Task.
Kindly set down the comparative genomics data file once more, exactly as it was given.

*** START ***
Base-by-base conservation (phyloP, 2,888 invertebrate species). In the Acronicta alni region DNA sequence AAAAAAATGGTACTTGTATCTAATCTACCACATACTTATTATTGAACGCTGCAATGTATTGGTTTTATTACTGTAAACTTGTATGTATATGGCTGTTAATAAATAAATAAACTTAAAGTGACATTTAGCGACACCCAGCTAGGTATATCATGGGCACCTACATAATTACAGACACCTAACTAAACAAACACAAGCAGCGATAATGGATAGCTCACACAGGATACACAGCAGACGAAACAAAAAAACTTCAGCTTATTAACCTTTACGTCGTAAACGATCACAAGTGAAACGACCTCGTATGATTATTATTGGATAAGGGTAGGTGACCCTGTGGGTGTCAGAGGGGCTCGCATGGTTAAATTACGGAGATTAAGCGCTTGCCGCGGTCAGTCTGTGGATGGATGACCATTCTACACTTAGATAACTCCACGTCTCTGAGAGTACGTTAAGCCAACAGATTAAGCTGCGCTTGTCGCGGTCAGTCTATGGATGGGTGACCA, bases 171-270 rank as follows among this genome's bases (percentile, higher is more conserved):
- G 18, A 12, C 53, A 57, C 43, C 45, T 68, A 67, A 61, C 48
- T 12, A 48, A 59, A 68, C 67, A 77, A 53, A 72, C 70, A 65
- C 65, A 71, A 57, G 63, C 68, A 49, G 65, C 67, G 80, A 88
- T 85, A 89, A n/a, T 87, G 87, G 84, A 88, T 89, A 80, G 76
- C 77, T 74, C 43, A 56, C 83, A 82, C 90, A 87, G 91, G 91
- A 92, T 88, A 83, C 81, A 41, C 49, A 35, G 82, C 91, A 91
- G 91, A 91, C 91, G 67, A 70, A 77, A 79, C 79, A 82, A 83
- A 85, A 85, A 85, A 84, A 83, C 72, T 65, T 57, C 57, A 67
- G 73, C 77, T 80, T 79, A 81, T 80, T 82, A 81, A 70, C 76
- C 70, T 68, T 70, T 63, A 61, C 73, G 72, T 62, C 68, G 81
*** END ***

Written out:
Base-by-base conservation (phyloP, 2,888 invertebrate species). In the Acronicta alni region DNA sequence AAAAAAATGGTACTTGTATCTAATCTACCACATACTTATTATTGAACGCTGCAATGTATTGGTTTTATTACTGTAAACTTGTATGTATATGGCTGTTAATAAATAAATAAACTTAAAGTGACATTTAGCGACACCCAGCTAGGTATATCATGGGCACCTACATAATTACAGACACCTAACTAAACAAACACAAGCAGCGATAATGGATAGCTCACACAGGATACACAGCAGACGAAACAAAAAAACTTCAGCTTATTAACCTTTACGTCGTAAACGATCACAAGTGAAACGACCTCGTATGATTATTATTGGATAAGGGTAGGTGACCCTGTGGGTGTCAGAGGGGCTCGCATGGTTAAATTACGGAGATTAAGCGCTTGCCGCGGTCAGTCTGTGGATGGATGACCATTCTACACTTAGATAACTCCACGTCTCTGAGAGTACGTTAAGCCAACAGATTAAGCTGCGCTTGTCGCGGTCAGTCTATGGATGGGTGACCA, bases 171-270 rank as follows among this genome's bases (percentile, higher is more conserved):
- G 18, A 12, C 53, A 57, C 43, C 45, T 68, A 67, A 61, C 48
- T 12, A 48, A 59, A 68, C 67, A 77, A 53, A 72, C 70, A 65
- C 65, A 71, A 57, G 63, C 68, A 49, G 65, C 67, G 80, A 88
- T 85, A 89, A n/a, T 87, G 87, G 84, A 88, T 89, A 80, G 76
- C 77, T 74, C 43, A 56, C 83, A 82, C 90, A 87, G 91, G 91
- A 92, T 88, A 83, C 81, A 41, C 49, A 35, G 82, C 91, A 91
- G 91, A 91, C 91, G 67, A 70, A 77, A 79, C 79, A 82, A 83
- A 85, A 85, A 85, A 84, A 83, C 72, T 65, T 57, C 57, A 67
- G 73, C 77, T 80, T 79, A 81, T 80, T 82, A 81, A 70, C 76
- C 70, T 68, T 70, T 63, A 61, C 73, G 72, T 62, C 68, G 81